Mammals

Our little intelligent folk should not miss out on the interesting and intelligent creatures of the animal kingdom! Mammals are interesting animals because they are quite human-like. Know what features in animals make a mammal.
Our website also enlists amazing animal facts for kids online. So why search for information here and there, when you can find it all at a place only in Animals A to Z.

  • Red Panda

    The Red panda (Ailurus fulgens) is a mammal native to the eastern Himalayas and southwestern China. It is listed as Endangered on the IUCN Red List because the wild population is estimated at fewer than 10,000 mature individuals and continues to decline due to habitat loss, poaching, and accidental inbreeding.…

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  • Bactrian Camel

    Bactrian camels have two humps on their backs where they store fat. Their nostrils close to block sand, and their bushy eyebrows and two rows of long eyelashes protect their eyes from blowing sand and ice. Arabian camels, called dromedaries, have only one hump, but both Arabian and Bactrian camels…

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  • Beaver

    Beavers are powerful swimmers that can swim underwater for up to 15 minutes. As the beaver dips underwater, the nose and ears shut to keep water out. Transparent inner eyelids close over each eye to help the beaver see. Second only to humans, beavers alter their environment more than any other…

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  • California sea lion

    The California sea lion is a coastal seal native to western North America. It is one of six species of sea lion. Its natural habitat ranges from southeast Alaska to central Mexico, including the Gulf of California. The clichéd circus seal, balancing a ball on its nose and jumping through hoops—is typically a California sea lion. However in the…

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  • Blue whale

    Blue whales are the largest animals ever known to have lived on Earth. These magnificent marine mammals rule the oceans at up to 100 feet long and upwards of 200 tons. Blue whales reach these mind-boggling dimensions on a diet composed nearly exclusively of tiny shrimplike animals called krill. Blue whales are…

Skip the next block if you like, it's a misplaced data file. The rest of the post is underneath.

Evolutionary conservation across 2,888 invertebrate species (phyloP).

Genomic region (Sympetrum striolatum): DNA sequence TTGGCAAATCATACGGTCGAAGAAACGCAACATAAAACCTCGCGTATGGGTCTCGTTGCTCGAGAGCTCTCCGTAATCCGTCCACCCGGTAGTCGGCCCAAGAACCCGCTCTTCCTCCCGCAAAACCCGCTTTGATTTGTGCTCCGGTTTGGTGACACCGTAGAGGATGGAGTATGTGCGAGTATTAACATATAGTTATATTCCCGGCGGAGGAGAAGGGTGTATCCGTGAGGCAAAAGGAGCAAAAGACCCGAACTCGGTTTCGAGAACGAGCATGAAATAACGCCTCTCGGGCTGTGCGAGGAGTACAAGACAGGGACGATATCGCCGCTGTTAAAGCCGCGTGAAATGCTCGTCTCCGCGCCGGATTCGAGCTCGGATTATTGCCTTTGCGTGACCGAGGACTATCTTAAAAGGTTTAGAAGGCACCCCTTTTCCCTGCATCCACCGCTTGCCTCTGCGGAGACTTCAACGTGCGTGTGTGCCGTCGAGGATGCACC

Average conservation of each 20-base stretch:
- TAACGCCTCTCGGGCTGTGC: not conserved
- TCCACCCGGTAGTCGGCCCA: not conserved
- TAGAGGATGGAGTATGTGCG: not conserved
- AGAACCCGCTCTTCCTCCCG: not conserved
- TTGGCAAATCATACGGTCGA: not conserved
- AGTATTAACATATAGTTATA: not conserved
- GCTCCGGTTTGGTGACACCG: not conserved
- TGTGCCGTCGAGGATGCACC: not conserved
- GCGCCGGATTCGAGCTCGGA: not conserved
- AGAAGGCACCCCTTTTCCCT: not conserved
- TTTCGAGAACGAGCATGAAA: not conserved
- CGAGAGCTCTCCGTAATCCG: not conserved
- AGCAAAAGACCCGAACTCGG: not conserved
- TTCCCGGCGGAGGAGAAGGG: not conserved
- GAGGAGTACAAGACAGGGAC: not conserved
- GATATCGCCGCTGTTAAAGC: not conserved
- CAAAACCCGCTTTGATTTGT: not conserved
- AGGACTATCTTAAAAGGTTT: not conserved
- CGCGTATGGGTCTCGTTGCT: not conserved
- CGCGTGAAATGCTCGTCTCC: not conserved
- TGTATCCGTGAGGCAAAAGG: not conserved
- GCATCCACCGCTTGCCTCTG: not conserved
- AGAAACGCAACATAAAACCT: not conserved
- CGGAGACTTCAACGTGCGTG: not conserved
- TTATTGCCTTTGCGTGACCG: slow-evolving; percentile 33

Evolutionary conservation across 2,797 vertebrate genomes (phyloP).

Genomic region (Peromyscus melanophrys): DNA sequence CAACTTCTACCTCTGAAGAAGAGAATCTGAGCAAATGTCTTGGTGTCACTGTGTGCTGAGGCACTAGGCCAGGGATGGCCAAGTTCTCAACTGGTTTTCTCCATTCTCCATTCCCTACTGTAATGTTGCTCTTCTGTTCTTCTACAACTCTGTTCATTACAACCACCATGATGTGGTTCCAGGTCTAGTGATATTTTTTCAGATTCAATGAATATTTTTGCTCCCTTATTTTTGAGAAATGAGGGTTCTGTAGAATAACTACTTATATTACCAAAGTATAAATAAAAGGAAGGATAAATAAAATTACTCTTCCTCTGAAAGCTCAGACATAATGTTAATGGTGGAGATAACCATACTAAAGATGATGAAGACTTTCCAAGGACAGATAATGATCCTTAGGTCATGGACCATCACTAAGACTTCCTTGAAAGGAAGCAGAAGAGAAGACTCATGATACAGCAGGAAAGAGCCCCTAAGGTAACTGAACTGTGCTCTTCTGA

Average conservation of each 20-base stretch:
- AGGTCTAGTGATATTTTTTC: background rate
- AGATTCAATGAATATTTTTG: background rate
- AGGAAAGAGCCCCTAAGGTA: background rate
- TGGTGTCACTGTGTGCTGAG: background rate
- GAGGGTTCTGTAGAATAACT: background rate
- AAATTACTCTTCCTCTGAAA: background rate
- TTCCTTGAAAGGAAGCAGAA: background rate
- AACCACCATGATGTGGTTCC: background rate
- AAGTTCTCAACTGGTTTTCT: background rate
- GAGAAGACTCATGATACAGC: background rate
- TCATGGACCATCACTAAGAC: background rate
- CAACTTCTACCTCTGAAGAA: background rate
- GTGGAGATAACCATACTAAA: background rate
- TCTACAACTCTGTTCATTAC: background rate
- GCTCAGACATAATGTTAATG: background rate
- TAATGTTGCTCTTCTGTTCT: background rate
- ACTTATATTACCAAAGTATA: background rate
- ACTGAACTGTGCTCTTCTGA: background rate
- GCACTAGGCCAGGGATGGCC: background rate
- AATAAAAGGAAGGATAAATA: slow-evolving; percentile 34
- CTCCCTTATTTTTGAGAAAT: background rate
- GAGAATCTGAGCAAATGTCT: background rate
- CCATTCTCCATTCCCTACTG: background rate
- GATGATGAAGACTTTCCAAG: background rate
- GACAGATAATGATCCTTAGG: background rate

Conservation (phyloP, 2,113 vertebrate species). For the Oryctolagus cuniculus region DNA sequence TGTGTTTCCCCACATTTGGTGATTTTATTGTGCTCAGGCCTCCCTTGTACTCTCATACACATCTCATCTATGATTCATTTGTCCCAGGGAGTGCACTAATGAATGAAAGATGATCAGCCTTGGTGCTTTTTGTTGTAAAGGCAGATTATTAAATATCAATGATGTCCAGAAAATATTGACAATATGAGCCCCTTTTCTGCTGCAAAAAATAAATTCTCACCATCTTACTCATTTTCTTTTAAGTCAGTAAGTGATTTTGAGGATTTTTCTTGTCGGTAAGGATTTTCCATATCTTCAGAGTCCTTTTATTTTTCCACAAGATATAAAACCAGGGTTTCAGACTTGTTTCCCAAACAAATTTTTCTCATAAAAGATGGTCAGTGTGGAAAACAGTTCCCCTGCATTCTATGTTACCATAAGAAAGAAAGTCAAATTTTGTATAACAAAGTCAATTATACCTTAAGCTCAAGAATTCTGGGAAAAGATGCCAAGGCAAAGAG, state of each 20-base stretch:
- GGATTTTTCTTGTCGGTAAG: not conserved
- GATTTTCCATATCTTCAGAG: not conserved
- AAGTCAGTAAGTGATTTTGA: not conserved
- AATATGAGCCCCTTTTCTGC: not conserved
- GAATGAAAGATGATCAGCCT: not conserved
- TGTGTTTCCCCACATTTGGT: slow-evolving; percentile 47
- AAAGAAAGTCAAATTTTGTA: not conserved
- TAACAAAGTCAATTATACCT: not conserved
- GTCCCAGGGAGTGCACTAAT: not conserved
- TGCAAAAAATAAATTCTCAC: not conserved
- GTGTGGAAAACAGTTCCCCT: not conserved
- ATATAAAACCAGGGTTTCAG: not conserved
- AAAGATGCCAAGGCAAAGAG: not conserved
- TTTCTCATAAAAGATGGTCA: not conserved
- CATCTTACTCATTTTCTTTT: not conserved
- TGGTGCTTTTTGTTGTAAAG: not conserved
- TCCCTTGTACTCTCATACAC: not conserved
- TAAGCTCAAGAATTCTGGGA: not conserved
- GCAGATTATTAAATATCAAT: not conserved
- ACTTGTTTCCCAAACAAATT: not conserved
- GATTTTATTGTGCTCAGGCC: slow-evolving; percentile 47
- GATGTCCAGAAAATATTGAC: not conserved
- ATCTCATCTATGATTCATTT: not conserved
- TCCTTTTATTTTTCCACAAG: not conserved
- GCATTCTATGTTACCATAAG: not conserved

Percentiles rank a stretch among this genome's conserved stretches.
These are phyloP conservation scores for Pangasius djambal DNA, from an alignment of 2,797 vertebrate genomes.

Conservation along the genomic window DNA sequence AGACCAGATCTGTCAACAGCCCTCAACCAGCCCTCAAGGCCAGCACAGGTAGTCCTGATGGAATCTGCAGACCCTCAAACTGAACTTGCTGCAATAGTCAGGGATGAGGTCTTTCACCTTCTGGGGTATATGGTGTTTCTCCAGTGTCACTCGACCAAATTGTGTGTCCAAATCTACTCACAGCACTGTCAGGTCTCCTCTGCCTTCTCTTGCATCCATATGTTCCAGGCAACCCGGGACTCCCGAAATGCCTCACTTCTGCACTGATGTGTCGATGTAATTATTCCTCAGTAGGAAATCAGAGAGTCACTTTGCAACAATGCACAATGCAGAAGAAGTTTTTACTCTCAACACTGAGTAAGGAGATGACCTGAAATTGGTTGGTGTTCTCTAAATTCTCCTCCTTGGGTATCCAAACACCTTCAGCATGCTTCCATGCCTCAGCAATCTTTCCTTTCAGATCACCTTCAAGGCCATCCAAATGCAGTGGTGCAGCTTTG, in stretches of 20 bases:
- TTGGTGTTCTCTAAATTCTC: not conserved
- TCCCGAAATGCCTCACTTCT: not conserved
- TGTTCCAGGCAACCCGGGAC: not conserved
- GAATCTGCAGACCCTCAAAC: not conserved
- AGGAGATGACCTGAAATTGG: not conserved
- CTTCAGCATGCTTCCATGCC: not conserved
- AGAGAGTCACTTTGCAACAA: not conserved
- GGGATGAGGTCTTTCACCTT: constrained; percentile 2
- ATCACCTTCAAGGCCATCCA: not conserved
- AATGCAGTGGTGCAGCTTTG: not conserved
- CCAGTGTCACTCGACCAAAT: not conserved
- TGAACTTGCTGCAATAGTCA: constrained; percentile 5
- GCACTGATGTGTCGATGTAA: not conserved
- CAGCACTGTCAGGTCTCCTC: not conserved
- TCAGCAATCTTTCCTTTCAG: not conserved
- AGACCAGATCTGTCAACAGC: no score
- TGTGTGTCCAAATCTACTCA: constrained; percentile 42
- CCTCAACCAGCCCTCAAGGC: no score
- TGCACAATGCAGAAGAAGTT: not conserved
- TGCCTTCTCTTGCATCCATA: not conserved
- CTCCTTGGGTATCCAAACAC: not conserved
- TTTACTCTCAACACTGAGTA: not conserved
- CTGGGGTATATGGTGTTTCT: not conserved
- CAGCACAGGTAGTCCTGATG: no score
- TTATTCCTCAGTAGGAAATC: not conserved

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  • Aardvark

    The aardvark gets its name from a South African word meaning “earth pig.” Although the aardvark looks like a pig, especially with its body and snout, aardvarks actually share common ancestors with elephants and golden moles. Aardvarks live throughout much of sub-Saharan Africa. Aardvarks use their large front claws to…

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  • American bison

    Bison are the iconic image of the Great Plains and the Old West. They are massive, shaggy beasts and the heaviest land animals in North America. Despite their hefty size, bison are quick on their feet. When the need arises they can run at speeds up to 40 miles (65…

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  • Brown bear

    During the fall, a Brown bear eats practically around the clock, stocking up for the four to seven months when it'll have to live off stored body fat. A Brown bear may chow down on 90 pounds of food each day. As the cold swoops in, the fattened bear waddles into…

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  • Mountain gorilla

    These big lumbering giants reside deep within the cloud forests of central Africa. Mountain gorillas exhibit a keen intelligence and rich emotional and social life. As one of humanity’s closest living relatives, they offer a fascinating glimpse into our own evolution and development. Despite their peaceful existence, however, Mountain gorillas…

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  • Black-tailed jackrabbit

    The Black-tailed jackrabbit, with its impressive ears and distinctive black markings, is not a rabbit at all. In fact, it is a species of hare that is native to North America—where it is known primarily by its colloquial name. Unlike rabbits, baby hares (called leverets) are born with fur and…

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